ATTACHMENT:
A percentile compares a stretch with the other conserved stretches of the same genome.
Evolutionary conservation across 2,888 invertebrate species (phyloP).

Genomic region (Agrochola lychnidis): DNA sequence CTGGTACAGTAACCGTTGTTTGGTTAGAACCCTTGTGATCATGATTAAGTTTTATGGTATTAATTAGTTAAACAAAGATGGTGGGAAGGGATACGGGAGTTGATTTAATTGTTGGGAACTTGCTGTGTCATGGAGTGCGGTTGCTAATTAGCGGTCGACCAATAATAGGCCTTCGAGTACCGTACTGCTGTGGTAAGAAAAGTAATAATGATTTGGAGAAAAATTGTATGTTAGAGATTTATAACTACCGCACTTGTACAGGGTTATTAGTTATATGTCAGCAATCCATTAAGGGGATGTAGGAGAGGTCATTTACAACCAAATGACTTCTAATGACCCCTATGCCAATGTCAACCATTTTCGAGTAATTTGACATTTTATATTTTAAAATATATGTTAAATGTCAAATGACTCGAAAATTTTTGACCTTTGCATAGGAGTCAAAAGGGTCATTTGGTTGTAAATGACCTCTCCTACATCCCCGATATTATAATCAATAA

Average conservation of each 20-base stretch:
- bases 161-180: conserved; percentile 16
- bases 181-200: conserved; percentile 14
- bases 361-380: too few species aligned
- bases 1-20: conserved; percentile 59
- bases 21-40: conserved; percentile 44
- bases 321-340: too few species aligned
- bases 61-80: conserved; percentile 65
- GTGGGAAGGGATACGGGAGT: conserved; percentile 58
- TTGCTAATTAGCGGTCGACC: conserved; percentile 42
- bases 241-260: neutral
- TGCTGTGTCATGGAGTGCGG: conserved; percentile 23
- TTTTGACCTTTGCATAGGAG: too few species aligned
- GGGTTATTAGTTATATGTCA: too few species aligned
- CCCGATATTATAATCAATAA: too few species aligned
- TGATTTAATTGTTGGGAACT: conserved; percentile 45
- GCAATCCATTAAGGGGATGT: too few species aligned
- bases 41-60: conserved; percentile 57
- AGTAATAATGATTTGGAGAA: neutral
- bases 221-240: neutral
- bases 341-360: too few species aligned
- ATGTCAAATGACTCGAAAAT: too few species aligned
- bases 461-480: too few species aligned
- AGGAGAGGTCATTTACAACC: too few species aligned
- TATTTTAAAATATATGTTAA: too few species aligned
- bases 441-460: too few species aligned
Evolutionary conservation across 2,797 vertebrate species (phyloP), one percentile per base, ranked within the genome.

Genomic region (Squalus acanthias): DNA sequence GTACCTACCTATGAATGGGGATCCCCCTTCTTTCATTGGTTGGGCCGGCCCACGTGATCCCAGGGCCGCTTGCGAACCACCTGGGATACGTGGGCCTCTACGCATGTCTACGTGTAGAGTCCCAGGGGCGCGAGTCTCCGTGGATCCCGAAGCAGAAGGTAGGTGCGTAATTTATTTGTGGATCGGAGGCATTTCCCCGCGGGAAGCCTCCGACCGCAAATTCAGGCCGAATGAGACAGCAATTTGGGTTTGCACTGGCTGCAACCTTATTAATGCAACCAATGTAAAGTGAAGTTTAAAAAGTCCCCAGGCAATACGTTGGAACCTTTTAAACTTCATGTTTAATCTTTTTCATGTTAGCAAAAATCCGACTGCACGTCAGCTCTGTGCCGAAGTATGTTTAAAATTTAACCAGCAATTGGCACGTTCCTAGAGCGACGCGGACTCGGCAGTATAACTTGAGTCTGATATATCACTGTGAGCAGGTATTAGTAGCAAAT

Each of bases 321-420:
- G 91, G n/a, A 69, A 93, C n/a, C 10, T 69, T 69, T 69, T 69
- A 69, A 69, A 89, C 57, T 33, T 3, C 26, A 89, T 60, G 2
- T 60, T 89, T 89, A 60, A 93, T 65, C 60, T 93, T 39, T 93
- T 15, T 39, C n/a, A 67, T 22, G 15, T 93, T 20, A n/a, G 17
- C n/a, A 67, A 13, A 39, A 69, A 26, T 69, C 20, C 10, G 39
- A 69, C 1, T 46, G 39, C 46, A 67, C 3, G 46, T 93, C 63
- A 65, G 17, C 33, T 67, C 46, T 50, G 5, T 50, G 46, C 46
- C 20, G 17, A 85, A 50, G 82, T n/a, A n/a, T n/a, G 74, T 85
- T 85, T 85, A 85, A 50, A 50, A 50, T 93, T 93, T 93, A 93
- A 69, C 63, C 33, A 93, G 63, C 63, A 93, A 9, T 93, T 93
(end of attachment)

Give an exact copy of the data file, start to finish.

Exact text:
A percentile compares a stretch with the other conserved stretches of the same genome.
Evolutionary conservation across 2,888 invertebrate species (phyloP).

Genomic region (Agrochola lychnidis): DNA sequence CTGGTACAGTAACCGTTGTTTGGTTAGAACCCTTGTGATCATGATTAAGTTTTATGGTATTAATTAGTTAAACAAAGATGGTGGGAAGGGATACGGGAGTTGATTTAATTGTTGGGAACTTGCTGTGTCATGGAGTGCGGTTGCTAATTAGCGGTCGACCAATAATAGGCCTTCGAGTACCGTACTGCTGTGGTAAGAAAAGTAATAATGATTTGGAGAAAAATTGTATGTTAGAGATTTATAACTACCGCACTTGTACAGGGTTATTAGTTATATGTCAGCAATCCATTAAGGGGATGTAGGAGAGGTCATTTACAACCAAATGACTTCTAATGACCCCTATGCCAATGTCAACCATTTTCGAGTAATTTGACATTTTATATTTTAAAATATATGTTAAATGTCAAATGACTCGAAAATTTTTGACCTTTGCATAGGAGTCAAAAGGGTCATTTGGTTGTAAATGACCTCTCCTACATCCCCGATATTATAATCAATAA

Average conservation of each 20-base stretch:
- bases 161-180: conserved; percentile 16
- bases 181-200: conserved; percentile 14
- bases 361-380: too few species aligned
- bases 1-20: conserved; percentile 59
- bases 21-40: conserved; percentile 44
- bases 321-340: too few species aligned
- bases 61-80: conserved; percentile 65
- GTGGGAAGGGATACGGGAGT: conserved; percentile 58
- TTGCTAATTAGCGGTCGACC: conserved; percentile 42
- bases 241-260: neutral
- TGCTGTGTCATGGAGTGCGG: conserved; percentile 23
- TTTTGACCTTTGCATAGGAG: too few species aligned
- GGGTTATTAGTTATATGTCA: too few species aligned
- CCCGATATTATAATCAATAA: too few species aligned
- TGATTTAATTGTTGGGAACT: conserved; percentile 45
- GCAATCCATTAAGGGGATGT: too few species aligned
- bases 41-60: conserved; percentile 57
- AGTAATAATGATTTGGAGAA: neutral
- bases 221-240: neutral
- bases 341-360: too few species aligned
- ATGTCAAATGACTCGAAAAT: too few species aligned
- bases 461-480: too few species aligned
- AGGAGAGGTCATTTACAACC: too few species aligned
- TATTTTAAAATATATGTTAA: too few species aligned
- bases 441-460: too few species aligned
Evolutionary conservation across 2,797 vertebrate species (phyloP), one percentile per base, ranked within the genome.

Genomic region (Squalus acanthias): DNA sequence GTACCTACCTATGAATGGGGATCCCCCTTCTTTCATTGGTTGGGCCGGCCCACGTGATCCCAGGGCCGCTTGCGAACCACCTGGGATACGTGGGCCTCTACGCATGTCTACGTGTAGAGTCCCAGGGGCGCGAGTCTCCGTGGATCCCGAAGCAGAAGGTAGGTGCGTAATTTATTTGTGGATCGGAGGCATTTCCCCGCGGGAAGCCTCCGACCGCAAATTCAGGCCGAATGAGACAGCAATTTGGGTTTGCACTGGCTGCAACCTTATTAATGCAACCAATGTAAAGTGAAGTTTAAAAAGTCCCCAGGCAATACGTTGGAACCTTTTAAACTTCATGTTTAATCTTTTTCATGTTAGCAAAAATCCGACTGCACGTCAGCTCTGTGCCGAAGTATGTTTAAAATTTAACCAGCAATTGGCACGTTCCTAGAGCGACGCGGACTCGGCAGTATAACTTGAGTCTGATATATCACTGTGAGCAGGTATTAGTAGCAAAT

Each of bases 321-420:
- G 91, G n/a, A 69, A 93, C n/a, C 10, T 69, T 69, T 69, T 69
- A 69, A 69, A 89, C 57, T 33, T 3, C 26, A 89, T 60, G 2
- T 60, T 89, T 89, A 60, A 93, T 65, C 60, T 93, T 39, T 93
- T 15, T 39, C n/a, A 67, T 22, G 15, T 93, T 20, A n/a, G 17
- C n/a, A 67, A 13, A 39, A 69, A 26, T 69, C 20, C 10, G 39
- A 69, C 1, T 46, G 39, C 46, A 67, C 3, G 46, T 93, C 63
- A 65, G 17, C 33, T 67, C 46, T 50, G 5, T 50, G 46, C 46
- C 20, G 17, A 85, A 50, G 82, T n/a, A n/a, T n/a, G 74, T 85
- T 85, T 85, A 85, A 50, A 50, A 50, T 93, T 93, T 93, A 93
- A 69, C 63, C 33, A 93, G 63, C 63, A 93, A 9, T 93, T 93